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Trendspotting: Investing in Green Tech


How to find opportunities in the new energy sector.

See if this rings any bells for you: A company called A123 Systems (AONE) launched its IPO in the fall of 2009. Its shares jumped by more than 50 percent on their first day, even though the company had never made a profit.

Oh, shades of! Oh, get me out of here in a Webvan! Is the next stock bubble going to be a nice shade of green, as in green technology?

Not quite. But that doesn't mean that green technology isn't going to be a major growth industry, with many different parts to it and with companies both new and old as participants.

You may never have heard of A123 Systems, but it's a developer and manufacturer of lithium-ion batteries. The company recently announced it will buy a stake in electric-car maker Fisker Automotive, and it has a deal with Navistar (NAV) to develop a battery for commercial electric vehicles. On its IPO day, the stock priced at $13.50 and shot up to $20.29. Lately it's traded in the $16 range.

It's one of many companies, some already public and some soon to be public, in the rapidly evolving green-technology space. There will be limitless opportunities for individual investors, and as many pitfalls.

But first a little background.

Green technology has been growing in fits and starts for at least 10 years. It's a favorite of venture capitalists with big names and deep pockets, including Bill Gates, Richard Branson, John Doerr, Steve Case, and of course, Al Gore.

Clean energy, which is a big part of green technology, has already had its first little bubble, and it popped in late 2008. You remember the climate: The stock market tanked. Venture capital dried up. Oil prices dropped. The cash just wasn't there to get big expensive wind or solar projects going. The WilderHill Clean Energy Index, which consists of 51 companies, fell 70 percent, compared with the 34 percent decline in the Dow Jones Industrial Average.

That was then. According to the Cleantech Group, a market research firm, clean technologies are now the dominant category in venture capital investing, topping software and biotech. The firm says solar energy startups get the biggest share of the money, followed by transportation, advanced battery makers, and energy-efficiency companies.

This next phase also comes with a whole new attitude in Washington. About $100 billion in grants, loans, and credits for green technology projects is built into the federal stimulus plan.

There's plenty of investor interest out there. You can track prices from day to day on three benchmark stock indexes created by research firm Clean Edge: the NASDAQ Clean Edge Green Energy Index (CELS); the NASDAQ OMX Clean Edge Global Wind Energy Index (QWND), and the NASDAQ OMX Clean Edge Smart Grid Infrastructure Index (QGRD).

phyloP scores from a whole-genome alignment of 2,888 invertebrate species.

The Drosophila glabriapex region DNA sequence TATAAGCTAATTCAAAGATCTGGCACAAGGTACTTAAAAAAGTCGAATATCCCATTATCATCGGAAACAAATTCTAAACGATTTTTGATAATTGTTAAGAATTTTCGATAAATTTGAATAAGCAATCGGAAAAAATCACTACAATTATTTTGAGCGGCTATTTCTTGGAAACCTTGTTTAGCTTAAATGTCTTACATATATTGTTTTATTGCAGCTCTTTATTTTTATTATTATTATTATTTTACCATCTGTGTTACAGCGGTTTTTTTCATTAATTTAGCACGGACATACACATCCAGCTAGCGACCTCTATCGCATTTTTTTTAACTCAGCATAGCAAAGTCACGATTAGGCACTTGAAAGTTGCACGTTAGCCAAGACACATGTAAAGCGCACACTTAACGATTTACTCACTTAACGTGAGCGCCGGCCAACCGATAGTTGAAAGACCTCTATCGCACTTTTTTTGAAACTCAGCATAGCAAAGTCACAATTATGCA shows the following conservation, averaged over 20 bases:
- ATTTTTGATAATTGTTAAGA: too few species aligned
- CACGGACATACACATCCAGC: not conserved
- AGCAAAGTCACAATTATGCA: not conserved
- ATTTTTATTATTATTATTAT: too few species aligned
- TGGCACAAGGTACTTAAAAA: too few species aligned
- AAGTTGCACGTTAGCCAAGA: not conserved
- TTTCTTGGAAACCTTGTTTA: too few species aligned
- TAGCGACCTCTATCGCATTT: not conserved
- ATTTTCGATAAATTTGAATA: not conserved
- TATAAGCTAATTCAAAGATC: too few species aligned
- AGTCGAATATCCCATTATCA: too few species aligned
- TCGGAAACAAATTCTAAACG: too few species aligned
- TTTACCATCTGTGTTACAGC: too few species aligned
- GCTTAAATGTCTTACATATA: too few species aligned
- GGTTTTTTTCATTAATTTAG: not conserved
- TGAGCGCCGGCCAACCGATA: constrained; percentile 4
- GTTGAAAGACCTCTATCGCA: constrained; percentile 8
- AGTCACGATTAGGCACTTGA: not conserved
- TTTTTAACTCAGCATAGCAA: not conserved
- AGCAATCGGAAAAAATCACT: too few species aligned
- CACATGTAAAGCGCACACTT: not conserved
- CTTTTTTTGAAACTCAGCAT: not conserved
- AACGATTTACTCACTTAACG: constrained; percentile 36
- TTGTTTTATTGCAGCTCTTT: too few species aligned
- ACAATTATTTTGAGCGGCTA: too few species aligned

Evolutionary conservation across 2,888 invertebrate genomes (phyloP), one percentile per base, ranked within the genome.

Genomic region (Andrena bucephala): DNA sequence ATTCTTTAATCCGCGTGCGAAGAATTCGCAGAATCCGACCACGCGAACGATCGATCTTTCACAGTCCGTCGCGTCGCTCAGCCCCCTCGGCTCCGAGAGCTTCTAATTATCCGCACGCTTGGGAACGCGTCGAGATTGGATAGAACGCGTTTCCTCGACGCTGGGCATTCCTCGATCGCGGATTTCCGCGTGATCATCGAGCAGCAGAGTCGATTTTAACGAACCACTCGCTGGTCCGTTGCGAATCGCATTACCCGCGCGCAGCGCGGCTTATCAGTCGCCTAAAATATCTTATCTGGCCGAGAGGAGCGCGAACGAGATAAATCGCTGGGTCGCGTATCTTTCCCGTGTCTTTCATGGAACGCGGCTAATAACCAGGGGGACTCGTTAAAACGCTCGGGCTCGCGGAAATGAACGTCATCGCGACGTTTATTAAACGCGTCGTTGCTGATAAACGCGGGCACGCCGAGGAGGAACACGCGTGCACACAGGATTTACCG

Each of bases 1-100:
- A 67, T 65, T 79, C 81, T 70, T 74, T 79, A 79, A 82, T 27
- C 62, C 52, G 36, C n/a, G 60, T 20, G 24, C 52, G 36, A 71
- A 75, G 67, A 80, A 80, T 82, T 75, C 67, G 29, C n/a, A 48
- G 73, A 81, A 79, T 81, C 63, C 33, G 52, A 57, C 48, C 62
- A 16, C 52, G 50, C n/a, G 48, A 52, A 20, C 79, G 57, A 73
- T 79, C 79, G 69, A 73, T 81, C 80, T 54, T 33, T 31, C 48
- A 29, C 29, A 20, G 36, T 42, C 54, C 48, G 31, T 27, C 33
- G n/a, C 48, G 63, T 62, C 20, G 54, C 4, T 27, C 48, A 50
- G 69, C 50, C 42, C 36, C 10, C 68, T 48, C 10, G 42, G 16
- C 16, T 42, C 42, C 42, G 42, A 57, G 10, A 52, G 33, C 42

Green Stocks

If you're environmentally minded, some of these startups are worth a look.

There's Clean Energy Fuels (CLNE), a natural gas "filling station" company founded by billionaire T. Boone Pickens. Its stock as been rising steadily in the last year, from about $5 to more than $22, but the company still isn't making a profit.

Or EnerNOC (ENOC), a company that works with utilities and companies to improve their management of electrical demand. Its stock has gone from about $13 to about $30 in the past year. It isn't making a profit yet, either.

In green technology, the usual cautions about personal investing can't be overstated: Don't invest money you can't afford to lose. Don't invest unless your time horizon is way in the future.

But there's a third big caveat in green technology: Don't invest in something you don't understand. Sure, they all sound like great ideas, but are you prepared to evaluate the various advanced battery development projects and pick one? Me neither.

(If any further disclaimer is necessary, this writer has no idea whether any individual stock or investment vehicle mentioned in this story will go up or down. You may find them useful as a starting point for further research into this area of investing.)

Mutual Funds

If you stay away from individual stocks, there are plenty of mutual funds that invest in green technology. They're socially responsible funds that invest in the stocks of companies that are environmentally proactive, but they also are looking for companies that they believe will be prominent in green-technology development.

These might not be precisely what you're looking for in your retirement fund, as they tend to be volatile. Winslow Green Growth (WGGFX) was up 49.33 percent in 2009, after dropping 61 percent in 2008. Portfolio 21 (PORTX) was up 31.15 percent in 2009, after declining 35.52 percent in 2008. New Alternatives Fund (NALFX) grew 36.61 percent in 2009 after losing 44.85 percent in 2008.

Old Familiars

A less-risky way of betting on green technology is to invest in the established companies that can benefit from the boom. One big product area to look at is the hardware and software that will run the so-called "smart grid," designed to monitor and maximize energy flow for utilities and their customers.

For example, Panasonic (PC) may be best known in the US for its televisions, but it's now reportedly planning a billion-dollar investment in green home products like energy-use monitors. And General Electric (GE) has heavily funded and promoted its "Ecomagination" project to increase energy efficiency and reduce carbon emissions since 2005.

Barclays Capital estimates that smart-grid spending could grow to $40 billion a year by 2015, from less than $10 billion this year. Potential beneficiaries, according to a recent Barron's report, include the biggest names in software, including Microsoft (MSFT), Cisco (CSCO), Google (GOOG), and IBM (IBM).
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Positions in CSCO and MSFT.
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